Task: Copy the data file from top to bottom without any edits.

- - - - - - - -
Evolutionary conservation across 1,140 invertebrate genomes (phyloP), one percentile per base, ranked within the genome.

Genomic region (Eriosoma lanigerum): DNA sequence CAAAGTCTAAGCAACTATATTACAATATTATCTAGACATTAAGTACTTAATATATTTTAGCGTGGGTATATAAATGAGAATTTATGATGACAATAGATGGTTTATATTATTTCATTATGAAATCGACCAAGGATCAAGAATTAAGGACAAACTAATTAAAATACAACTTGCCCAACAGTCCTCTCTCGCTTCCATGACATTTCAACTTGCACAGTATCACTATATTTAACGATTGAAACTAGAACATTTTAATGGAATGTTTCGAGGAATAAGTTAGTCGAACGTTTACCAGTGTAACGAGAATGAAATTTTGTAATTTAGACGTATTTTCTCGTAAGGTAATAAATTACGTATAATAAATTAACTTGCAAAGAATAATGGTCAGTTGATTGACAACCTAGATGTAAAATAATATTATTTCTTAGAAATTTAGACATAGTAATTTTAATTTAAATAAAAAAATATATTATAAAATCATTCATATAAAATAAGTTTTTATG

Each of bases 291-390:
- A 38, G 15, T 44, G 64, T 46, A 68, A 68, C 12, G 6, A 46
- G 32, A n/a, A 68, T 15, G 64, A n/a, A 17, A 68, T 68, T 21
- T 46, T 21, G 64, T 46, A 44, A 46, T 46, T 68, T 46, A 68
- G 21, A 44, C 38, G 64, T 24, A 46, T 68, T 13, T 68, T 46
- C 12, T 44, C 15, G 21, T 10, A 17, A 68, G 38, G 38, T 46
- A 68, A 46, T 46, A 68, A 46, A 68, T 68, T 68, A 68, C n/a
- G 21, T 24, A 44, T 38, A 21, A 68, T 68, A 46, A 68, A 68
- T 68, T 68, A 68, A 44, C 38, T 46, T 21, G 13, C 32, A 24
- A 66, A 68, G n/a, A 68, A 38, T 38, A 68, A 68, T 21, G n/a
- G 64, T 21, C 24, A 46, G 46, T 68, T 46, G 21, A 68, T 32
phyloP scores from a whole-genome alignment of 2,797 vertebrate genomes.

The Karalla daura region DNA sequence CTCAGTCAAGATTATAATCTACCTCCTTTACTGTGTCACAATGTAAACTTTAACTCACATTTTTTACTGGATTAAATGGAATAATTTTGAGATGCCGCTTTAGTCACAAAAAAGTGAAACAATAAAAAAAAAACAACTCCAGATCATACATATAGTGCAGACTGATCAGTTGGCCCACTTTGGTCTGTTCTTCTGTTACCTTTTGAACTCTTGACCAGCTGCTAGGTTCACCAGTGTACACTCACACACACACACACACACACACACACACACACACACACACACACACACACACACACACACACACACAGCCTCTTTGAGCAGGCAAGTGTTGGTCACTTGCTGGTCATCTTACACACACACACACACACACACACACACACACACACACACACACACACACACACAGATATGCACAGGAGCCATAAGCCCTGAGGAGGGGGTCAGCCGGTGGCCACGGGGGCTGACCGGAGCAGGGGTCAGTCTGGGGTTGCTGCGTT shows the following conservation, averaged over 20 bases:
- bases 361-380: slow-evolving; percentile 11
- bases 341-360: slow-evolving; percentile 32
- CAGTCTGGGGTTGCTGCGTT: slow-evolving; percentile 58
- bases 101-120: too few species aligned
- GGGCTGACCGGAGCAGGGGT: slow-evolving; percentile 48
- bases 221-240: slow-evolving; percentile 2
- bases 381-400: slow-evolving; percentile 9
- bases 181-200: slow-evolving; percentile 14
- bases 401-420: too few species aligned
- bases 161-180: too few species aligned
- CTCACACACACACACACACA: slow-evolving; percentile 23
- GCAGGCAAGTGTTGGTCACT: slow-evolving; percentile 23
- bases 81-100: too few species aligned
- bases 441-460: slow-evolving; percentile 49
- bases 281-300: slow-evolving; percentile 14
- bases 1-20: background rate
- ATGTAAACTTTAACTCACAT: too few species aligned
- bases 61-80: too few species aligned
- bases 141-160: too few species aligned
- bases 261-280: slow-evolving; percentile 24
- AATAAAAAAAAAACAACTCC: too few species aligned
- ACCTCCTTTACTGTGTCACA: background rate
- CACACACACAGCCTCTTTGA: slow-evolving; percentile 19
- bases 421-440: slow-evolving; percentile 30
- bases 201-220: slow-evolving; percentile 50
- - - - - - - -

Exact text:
Evolutionary conservation across 1,140 invertebrate genomes (phyloP), one percentile per base, ranked within the genome.

Genomic region (Eriosoma lanigerum): DNA sequence CAAAGTCTAAGCAACTATATTACAATATTATCTAGACATTAAGTACTTAATATATTTTAGCGTGGGTATATAAATGAGAATTTATGATGACAATAGATGGTTTATATTATTTCATTATGAAATCGACCAAGGATCAAGAATTAAGGACAAACTAATTAAAATACAACTTGCCCAACAGTCCTCTCTCGCTTCCATGACATTTCAACTTGCACAGTATCACTATATTTAACGATTGAAACTAGAACATTTTAATGGAATGTTTCGAGGAATAAGTTAGTCGAACGTTTACCAGTGTAACGAGAATGAAATTTTGTAATTTAGACGTATTTTCTCGTAAGGTAATAAATTACGTATAATAAATTAACTTGCAAAGAATAATGGTCAGTTGATTGACAACCTAGATGTAAAATAATATTATTTCTTAGAAATTTAGACATAGTAATTTTAATTTAAATAAAAAAATATATTATAAAATCATTCATATAAAATAAGTTTTTATG

Each of bases 291-390:
- A 38, G 15, T 44, G 64, T 46, A 68, A 68, C 12, G 6, A 46
- G 32, A n/a, A 68, T 15, G 64, A n/a, A 17, A 68, T 68, T 21
- T 46, T 21, G 64, T 46, A 44, A 46, T 46, T 68, T 46, A 68
- G 21, A 44, C 38, G 64, T 24, A 46, T 68, T 13, T 68, T 46
- C 12, T 44, C 15, G 21, T 10, A 17, A 68, G 38, G 38, T 46
- A 68, A 46, T 46, A 68, A 46, A 68, T 68, T 68, A 68, C n/a
- G 21, T 24, A 44, T 38, A 21, A 68, T 68, A 46, A 68, A 68
- T 68, T 68, A 68, A 44, C 38, T 46, T 21, G 13, C 32, A 24
- A 66, A 68, G n/a, A 68, A 38, T 38, A 68, A 68, T 21, G n/a
- G 64, T 21, C 24, A 46, G 46, T 68, T 46, G 21, A 68, T 32
phyloP scores from a whole-genome alignment of 2,797 vertebrate genomes.

The Karalla daura region DNA sequence CTCAGTCAAGATTATAATCTACCTCCTTTACTGTGTCACAATGTAAACTTTAACTCACATTTTTTACTGGATTAAATGGAATAATTTTGAGATGCCGCTTTAGTCACAAAAAAGTGAAACAATAAAAAAAAAACAACTCCAGATCATACATATAGTGCAGACTGATCAGTTGGCCCACTTTGGTCTGTTCTTCTGTTACCTTTTGAACTCTTGACCAGCTGCTAGGTTCACCAGTGTACACTCACACACACACACACACACACACACACACACACACACACACACACACACACACACACACACACACACAGCCTCTTTGAGCAGGCAAGTGTTGGTCACTTGCTGGTCATCTTACACACACACACACACACACACACACACACACACACACACACACACACACACACAGATATGCACAGGAGCCATAAGCCCTGAGGAGGGGGTCAGCCGGTGGCCACGGGGGCTGACCGGAGCAGGGGTCAGTCTGGGGTTGCTGCGTT shows the following conservation, averaged over 20 bases:
- bases 361-380: slow-evolving; percentile 11
- bases 341-360: slow-evolving; percentile 32
- CAGTCTGGGGTTGCTGCGTT: slow-evolving; percentile 58
- bases 101-120: too few species aligned
- GGGCTGACCGGAGCAGGGGT: slow-evolving; percentile 48
- bases 221-240: slow-evolving; percentile 2
- bases 381-400: slow-evolving; percentile 9
- bases 181-200: slow-evolving; percentile 14
- bases 401-420: too few species aligned
- bases 161-180: too few species aligned
- CTCACACACACACACACACA: slow-evolving; percentile 23
- GCAGGCAAGTGTTGGTCACT: slow-evolving; percentile 23
- bases 81-100: too few species aligned
- bases 441-460: slow-evolving; percentile 49
- bases 281-300: slow-evolving; percentile 14
- bases 1-20: background rate
- ATGTAAACTTTAACTCACAT: too few species aligned
- bases 61-80: too few species aligned
- bases 141-160: too few species aligned
- bases 261-280: slow-evolving; percentile 24
- AATAAAAAAAAAACAACTCC: too few species aligned
- ACCTCCTTTACTGTGTCACA: background rate
- CACACACACAGCCTCTTTGA: slow-evolving; percentile 19
- bases 421-440: slow-evolving; percentile 30
- bases 201-220: slow-evolving; percentile 50